Mark Russell, ᚮ (the book of gatherings), Red Ceilings Press, 24pp, £6.00.
Mark Russell’s latest pamphlet, ᚮ (the book of gatherings), is a book of ‘wisdom’, though the comfort it offers is circumspect, humorous, enigmatic. It is ‘sage’ advice, as the opening poem explains:
There is a herb made of words
it smells of sage
slips its seasons
removes our virtue
The author steers us away from worldly aspirations, false pride, regrets. The sixth poem opens: ‘doubt nothing but learning/avoid too many ambitions’ and ends ‘see off retrospection/kick it to the wild pasture/drink it within an inch of its life’.
But how much of this spiritual guidance are we meant to take seriously? Russell undermines our confidence as readers through subtle shifts of tone. Poem twenty suggests that the wise favour doing over speaking: ‘words are second to actions’. And in what reads like a parody of a Zen master, poem fifteen advises:
If you can carry a single thought
like a river carries a leaf to the sea
you may have a full life
If you cannot be content to be
you may never reach the sea
where all the leaves live together
Alongside the ‘philosophical’ verse are prose passages describing a mysterious ceremony involving the exhumation of ‘the grandfathers’ and the reappearance of ‘the grandmothers’. This is a ‘blue riband’ event, we’re told in poem eight, a kind of race. It’s filmed by a TV crew (poem nine), though with the appearance of the grandmothers ‘nobody has the heart to cross the tape’ and the contest proves ‘hardly memorable’.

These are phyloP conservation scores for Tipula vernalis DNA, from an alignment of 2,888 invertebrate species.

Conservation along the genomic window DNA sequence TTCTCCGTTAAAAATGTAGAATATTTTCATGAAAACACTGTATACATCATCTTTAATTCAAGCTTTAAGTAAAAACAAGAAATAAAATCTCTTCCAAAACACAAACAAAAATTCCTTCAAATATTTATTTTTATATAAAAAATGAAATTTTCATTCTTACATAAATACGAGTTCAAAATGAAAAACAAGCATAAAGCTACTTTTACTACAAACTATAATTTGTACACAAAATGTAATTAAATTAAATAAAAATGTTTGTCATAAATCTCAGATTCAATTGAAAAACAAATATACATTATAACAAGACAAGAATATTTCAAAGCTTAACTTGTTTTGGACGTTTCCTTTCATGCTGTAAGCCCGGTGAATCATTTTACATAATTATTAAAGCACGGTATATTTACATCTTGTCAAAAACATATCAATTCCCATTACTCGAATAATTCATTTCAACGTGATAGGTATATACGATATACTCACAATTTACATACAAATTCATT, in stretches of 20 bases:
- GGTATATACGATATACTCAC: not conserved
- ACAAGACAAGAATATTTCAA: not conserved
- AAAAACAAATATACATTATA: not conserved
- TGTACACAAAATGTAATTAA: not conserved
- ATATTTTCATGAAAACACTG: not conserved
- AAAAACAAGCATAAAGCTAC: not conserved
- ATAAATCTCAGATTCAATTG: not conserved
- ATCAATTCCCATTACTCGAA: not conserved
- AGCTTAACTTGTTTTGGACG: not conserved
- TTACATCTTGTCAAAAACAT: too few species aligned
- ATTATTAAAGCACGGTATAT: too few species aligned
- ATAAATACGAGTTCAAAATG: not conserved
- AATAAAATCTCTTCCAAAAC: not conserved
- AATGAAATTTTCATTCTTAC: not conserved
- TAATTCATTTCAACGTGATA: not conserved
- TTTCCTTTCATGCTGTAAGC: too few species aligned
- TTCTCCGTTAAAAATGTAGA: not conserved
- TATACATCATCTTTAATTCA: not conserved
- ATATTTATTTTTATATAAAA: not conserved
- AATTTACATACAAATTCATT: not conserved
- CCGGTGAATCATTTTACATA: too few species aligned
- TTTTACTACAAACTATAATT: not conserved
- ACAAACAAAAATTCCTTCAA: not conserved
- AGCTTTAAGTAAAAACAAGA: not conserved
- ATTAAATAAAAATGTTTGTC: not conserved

The grandmothers are figures of power, the bearers of true wisdom. ‘The grandmothers know many things:’ says poem seventeen, ‘how to keep a man hungry; why her sons are easily distracted by horses and alcohol; why her sons use out-of-date fruit for the celebration cake; when to remain silent; when to resist correcting mistakes.’ The grandmothers choose their moments to offer counsel, though they ‘suspect the men may never take their advice.’
The world the poems inhabit is one of alienation and meaninglessness. Poem nineteen offers images of ‘many-tiered ornamental imitation temples’ and of ‘street signs…elevated to mythic status’, the paraphernalia of Debordean ‘Spectacle’. ‘You infuse each knick-knack with profundity/it is a hopeless cause/you know it is’, says poem twenty. Perhaps there is a sense here of a lost inheritance, a disconnection with past generations.
Eventually the grandmothers have to be reinterred, a process which is ‘exhausting but necessary,’ and ‘may involve’ the women’s sons having to overcome their own sons. The grandmothers’ last words are ‘stay on your feet, keep the lights on’, an exhortation simply to hang in there. Meanwhile the grandfathers have ‘stepped out’ and not come back. ‘Was it for milk and cigarettes,’ the poem asks, ‘was it for whoring and gambling. Everybody knows but nobody will say.’
I love the cool, deadpan humour of these poems, the critical awareness and lack of pretension. Russell has a great talent for highlighting the absurdities of life, the futility and emptiness of social aspirations. The dark comedy of his writing offers us a way to ‘keep the lights on’.
ᚮ (the book of gatherings), is the third pamphlet in a series of four. The first, ا (the book of seals), was also published by Red Ceilings, and the second, ℵ (the book of moose), was published by Kattywompus Press in the USA, both in 2016.